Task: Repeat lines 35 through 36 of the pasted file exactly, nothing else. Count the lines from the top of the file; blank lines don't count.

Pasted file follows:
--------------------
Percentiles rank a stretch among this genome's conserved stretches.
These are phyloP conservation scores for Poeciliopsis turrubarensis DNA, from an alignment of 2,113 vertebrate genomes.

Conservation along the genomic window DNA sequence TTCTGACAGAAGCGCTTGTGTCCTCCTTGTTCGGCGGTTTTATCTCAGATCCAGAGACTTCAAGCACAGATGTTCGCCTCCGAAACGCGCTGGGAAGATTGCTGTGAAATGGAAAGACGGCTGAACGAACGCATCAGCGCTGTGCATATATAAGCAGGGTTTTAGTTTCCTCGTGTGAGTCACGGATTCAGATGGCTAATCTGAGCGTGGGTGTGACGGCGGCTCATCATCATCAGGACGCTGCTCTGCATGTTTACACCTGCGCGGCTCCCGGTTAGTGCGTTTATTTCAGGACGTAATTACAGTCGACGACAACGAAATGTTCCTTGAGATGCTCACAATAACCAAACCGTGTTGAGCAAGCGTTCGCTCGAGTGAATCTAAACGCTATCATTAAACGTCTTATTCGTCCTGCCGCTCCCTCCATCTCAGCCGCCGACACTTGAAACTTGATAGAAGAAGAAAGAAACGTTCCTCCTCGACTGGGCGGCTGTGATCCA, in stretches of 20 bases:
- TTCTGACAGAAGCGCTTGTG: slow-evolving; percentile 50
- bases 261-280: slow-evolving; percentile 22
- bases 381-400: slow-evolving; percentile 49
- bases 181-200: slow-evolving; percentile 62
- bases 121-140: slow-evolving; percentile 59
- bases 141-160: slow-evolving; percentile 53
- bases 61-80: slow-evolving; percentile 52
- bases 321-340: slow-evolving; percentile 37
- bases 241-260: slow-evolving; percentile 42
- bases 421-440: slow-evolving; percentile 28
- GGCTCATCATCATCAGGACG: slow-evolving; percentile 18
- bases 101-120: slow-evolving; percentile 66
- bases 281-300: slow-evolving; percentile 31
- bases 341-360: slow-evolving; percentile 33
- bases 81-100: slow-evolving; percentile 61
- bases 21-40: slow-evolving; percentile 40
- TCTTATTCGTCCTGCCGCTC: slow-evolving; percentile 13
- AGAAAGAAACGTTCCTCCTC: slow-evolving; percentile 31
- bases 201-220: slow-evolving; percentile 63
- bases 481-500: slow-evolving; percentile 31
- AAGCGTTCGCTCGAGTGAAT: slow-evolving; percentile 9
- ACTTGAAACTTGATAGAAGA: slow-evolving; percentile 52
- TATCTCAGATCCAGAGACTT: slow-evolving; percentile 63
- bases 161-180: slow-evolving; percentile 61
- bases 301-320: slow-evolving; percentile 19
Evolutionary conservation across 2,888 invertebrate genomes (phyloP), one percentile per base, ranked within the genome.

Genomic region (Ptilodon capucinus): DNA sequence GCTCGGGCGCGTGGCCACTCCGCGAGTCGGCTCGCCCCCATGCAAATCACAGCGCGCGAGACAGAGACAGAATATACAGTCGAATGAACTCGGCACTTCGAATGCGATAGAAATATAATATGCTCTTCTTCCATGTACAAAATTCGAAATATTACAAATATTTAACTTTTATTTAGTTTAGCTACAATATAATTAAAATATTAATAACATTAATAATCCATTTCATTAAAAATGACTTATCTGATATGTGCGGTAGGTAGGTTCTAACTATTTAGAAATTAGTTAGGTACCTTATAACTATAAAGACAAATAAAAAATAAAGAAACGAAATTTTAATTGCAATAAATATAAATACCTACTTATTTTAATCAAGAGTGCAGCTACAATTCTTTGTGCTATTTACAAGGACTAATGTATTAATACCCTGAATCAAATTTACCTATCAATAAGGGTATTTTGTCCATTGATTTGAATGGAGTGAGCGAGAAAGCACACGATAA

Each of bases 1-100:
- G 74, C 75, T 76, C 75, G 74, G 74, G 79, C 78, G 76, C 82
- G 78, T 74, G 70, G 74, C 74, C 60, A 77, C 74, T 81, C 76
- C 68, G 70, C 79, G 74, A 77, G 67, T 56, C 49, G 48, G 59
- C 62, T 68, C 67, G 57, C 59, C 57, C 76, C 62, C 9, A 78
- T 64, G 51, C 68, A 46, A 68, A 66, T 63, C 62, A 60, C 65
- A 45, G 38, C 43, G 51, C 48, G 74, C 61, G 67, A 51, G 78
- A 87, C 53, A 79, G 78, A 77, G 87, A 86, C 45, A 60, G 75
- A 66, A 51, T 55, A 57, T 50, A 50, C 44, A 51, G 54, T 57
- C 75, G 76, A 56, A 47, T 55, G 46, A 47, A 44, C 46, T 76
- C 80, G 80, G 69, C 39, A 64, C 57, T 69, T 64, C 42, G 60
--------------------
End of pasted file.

- C 62, T 68, C 67, G 57, C 59, C 57, C 76, C 62, C 9, A 78
- T 64, G 51, C 68, A 46, A 68, A 66, T 63, C 62, A 60, C 65